Training / FAQ


A straight set is when I do three sets of 10. I do a squat by itself, I take a break, and I come back to it. A superset is when I superset that squat, or that movement pattern with another exercise. So instead of it saying for example, number one on your program is barbell squat, it would say, 1A is a squat, 1B is a jump squat. So you might do a heavy loaded squat and then do a jump squat afterward. That’s a really good performance technique that a lot of people use.

So, which is better is an irrelevant question because it depends. It depends on many factors. If we’re talking about sports performance, we may want to superset certain things to kind of create that post potentiation phase or that activation phase. It’s kind of like using a strength movement supersetted with a power movement. I always look at those kind of like a bow and arrow, you’re pulling it back before explosive movement occurs. Or like you’re loading a spring and then you’re letting it rip. Certain things like that work really well.

Now there are supersets for hypertrophy, which are usually done as antagonists. Antagonist supersets are where I do an opposite movement pattern. These are very beneficial when we are trying to create shorter rest periods, we’re short on time, we can’t get our volume in. So if we have a really long program and it takes us two hours, well we can superset things and we can make it a little bit more efficient, so we can get through our volume throughout the week faster. In this case, antagonist supersets are really, really good. And I use them quite a bit for fat loss clients to keep rest periods shorter, to keep them somewhat of a metabolic factor involved but also because a lot of people don’t have time to spend hours and hours in the gym.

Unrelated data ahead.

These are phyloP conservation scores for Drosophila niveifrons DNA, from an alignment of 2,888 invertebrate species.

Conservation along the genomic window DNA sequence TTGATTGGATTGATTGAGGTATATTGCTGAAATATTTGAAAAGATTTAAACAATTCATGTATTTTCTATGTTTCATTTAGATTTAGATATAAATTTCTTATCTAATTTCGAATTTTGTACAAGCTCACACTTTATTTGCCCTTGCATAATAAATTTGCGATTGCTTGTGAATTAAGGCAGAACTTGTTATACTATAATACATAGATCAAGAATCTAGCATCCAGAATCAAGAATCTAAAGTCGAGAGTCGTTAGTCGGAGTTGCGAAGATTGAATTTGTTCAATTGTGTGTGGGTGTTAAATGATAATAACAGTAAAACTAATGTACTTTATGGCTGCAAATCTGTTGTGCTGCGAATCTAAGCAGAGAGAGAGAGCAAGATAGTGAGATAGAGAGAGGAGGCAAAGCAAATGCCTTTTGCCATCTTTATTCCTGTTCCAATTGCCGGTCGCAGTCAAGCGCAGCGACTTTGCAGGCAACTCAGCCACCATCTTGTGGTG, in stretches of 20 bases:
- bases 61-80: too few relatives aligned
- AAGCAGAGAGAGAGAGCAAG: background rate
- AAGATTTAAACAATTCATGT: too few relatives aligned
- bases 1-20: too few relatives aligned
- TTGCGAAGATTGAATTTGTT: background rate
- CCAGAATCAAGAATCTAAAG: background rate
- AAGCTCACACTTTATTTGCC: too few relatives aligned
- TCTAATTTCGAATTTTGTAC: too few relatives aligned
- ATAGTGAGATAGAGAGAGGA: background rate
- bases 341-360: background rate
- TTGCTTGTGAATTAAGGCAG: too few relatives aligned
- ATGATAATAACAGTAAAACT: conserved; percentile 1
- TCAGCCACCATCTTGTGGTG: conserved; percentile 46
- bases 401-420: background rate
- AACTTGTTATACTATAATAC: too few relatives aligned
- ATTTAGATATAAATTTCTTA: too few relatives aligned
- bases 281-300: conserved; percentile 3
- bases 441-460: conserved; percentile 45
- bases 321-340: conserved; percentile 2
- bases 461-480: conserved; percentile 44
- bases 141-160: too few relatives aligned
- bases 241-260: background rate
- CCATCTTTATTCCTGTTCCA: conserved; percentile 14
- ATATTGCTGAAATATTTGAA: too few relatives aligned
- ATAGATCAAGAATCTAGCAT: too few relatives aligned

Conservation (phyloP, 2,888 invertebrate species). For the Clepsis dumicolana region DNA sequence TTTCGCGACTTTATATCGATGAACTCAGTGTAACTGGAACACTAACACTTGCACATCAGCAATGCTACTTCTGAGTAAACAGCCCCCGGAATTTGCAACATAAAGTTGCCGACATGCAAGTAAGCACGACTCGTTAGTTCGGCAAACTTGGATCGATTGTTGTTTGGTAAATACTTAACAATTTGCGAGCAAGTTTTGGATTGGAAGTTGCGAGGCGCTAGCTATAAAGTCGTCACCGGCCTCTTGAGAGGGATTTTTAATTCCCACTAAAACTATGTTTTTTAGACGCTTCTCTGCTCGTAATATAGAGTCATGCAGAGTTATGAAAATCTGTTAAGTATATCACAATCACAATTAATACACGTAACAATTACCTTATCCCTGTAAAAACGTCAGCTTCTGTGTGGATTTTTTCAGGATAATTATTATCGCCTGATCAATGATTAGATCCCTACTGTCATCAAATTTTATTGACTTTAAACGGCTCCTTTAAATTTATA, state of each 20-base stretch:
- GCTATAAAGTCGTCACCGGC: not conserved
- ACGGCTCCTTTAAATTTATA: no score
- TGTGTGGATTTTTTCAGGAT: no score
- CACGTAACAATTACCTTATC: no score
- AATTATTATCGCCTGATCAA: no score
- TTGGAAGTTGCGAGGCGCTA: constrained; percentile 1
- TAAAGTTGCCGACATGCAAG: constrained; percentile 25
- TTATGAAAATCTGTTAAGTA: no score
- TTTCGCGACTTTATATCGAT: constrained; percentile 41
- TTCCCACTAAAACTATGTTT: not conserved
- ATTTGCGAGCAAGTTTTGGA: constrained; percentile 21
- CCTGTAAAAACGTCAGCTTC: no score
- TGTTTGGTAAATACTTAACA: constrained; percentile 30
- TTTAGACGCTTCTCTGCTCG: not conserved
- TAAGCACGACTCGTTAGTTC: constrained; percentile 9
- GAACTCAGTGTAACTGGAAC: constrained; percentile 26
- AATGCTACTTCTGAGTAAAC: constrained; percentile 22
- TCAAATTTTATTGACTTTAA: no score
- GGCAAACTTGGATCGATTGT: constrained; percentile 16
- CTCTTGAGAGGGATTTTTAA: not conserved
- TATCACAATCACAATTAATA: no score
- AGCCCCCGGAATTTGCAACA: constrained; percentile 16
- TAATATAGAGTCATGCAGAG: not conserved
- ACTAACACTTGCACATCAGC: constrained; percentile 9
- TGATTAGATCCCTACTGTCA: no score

So a good example is if we look at the volume requirements for hypertrophy to build muscle, we would probably be in the gym for two hours a session because there’s a lot of volume. And volume is a key driver of growth. So we need to stay in the gym for quite a while. But if I can superset things, I can either be in the gym less days per week, or I can be in the gym just as many days, five, six days a week, but I can keep those sessions a little bit shorter. So, in that case, I do antagonist supersets. And this is where I would do a bench press supersetted with a barbell row, or an overhead press supersetted with a chin up, a barbell curl supersetted with a skull crusher, or a tricep push down.

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